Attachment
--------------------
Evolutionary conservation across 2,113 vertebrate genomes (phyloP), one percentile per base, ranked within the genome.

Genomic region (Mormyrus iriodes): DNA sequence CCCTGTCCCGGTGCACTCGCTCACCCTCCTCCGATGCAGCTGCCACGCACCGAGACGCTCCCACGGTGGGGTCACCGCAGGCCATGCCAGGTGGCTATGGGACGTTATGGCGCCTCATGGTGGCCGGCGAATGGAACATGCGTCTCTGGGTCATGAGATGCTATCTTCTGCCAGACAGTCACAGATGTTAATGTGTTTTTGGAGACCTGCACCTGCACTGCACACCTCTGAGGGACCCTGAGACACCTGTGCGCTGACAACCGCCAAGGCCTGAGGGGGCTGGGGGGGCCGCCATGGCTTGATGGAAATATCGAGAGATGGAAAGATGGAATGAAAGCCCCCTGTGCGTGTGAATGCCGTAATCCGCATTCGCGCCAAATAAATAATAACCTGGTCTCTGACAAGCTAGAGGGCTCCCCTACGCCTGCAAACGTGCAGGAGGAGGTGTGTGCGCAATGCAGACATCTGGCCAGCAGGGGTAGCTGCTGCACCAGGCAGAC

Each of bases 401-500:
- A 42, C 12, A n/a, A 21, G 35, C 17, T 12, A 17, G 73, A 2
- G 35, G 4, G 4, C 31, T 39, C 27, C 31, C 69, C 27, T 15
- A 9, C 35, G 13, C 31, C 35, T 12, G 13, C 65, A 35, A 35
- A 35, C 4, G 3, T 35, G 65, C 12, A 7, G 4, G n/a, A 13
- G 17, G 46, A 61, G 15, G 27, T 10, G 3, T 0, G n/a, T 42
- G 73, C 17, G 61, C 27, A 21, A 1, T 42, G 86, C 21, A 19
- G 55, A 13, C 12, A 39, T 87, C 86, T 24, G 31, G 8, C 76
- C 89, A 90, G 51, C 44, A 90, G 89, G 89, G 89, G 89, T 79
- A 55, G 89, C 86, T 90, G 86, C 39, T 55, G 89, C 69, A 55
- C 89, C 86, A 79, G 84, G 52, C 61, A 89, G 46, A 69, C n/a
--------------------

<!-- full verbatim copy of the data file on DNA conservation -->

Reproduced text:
Evolutionary conservation across 2,113 vertebrate genomes (phyloP), one percentile per base, ranked within the genome.

Genomic region (Mormyrus iriodes): DNA sequence CCCTGTCCCGGTGCACTCGCTCACCCTCCTCCGATGCAGCTGCCACGCACCGAGACGCTCCCACGGTGGGGTCACCGCAGGCCATGCCAGGTGGCTATGGGACGTTATGGCGCCTCATGGTGGCCGGCGAATGGAACATGCGTCTCTGGGTCATGAGATGCTATCTTCTGCCAGACAGTCACAGATGTTAATGTGTTTTTGGAGACCTGCACCTGCACTGCACACCTCTGAGGGACCCTGAGACACCTGTGCGCTGACAACCGCCAAGGCCTGAGGGGGCTGGGGGGGCCGCCATGGCTTGATGGAAATATCGAGAGATGGAAAGATGGAATGAAAGCCCCCTGTGCGTGTGAATGCCGTAATCCGCATTCGCGCCAAATAAATAATAACCTGGTCTCTGACAAGCTAGAGGGCTCCCCTACGCCTGCAAACGTGCAGGAGGAGGTGTGTGCGCAATGCAGACATCTGGCCAGCAGGGGTAGCTGCTGCACCAGGCAGAC

Each of bases 401-500:
- A 42, C 12, A n/a, A 21, G 35, C 17, T 12, A 17, G 73, A 2
- G 35, G 4, G 4, C 31, T 39, C 27, C 31, C 69, C 27, T 15
- A 9, C 35, G 13, C 31, C 35, T 12, G 13, C 65, A 35, A 35
- A 35, C 4, G 3, T 35, G 65, C 12, A 7, G 4, G n/a, A 13
- G 17, G 46, A 61, G 15, G 27, T 10, G 3, T 0, G n/a, T 42
- G 73, C 17, G 61, C 27, A 21, A 1, T 42, G 86, C 21, A 19
- G 55, A 13, C 12, A 39, T 87, C 86, T 24, G 31, G 8, C 76
- C 89, A 90, G 51, C 44, A 90, G 89, G 89, G 89, G 89, T 79
- A 55, G 89, C 86, T 90, G 86, C 39, T 55, G 89, C 69, A 55
- C 89, C 86, A 79, G 84, G 52, C 61, A 89, G 46, A 69, C n/a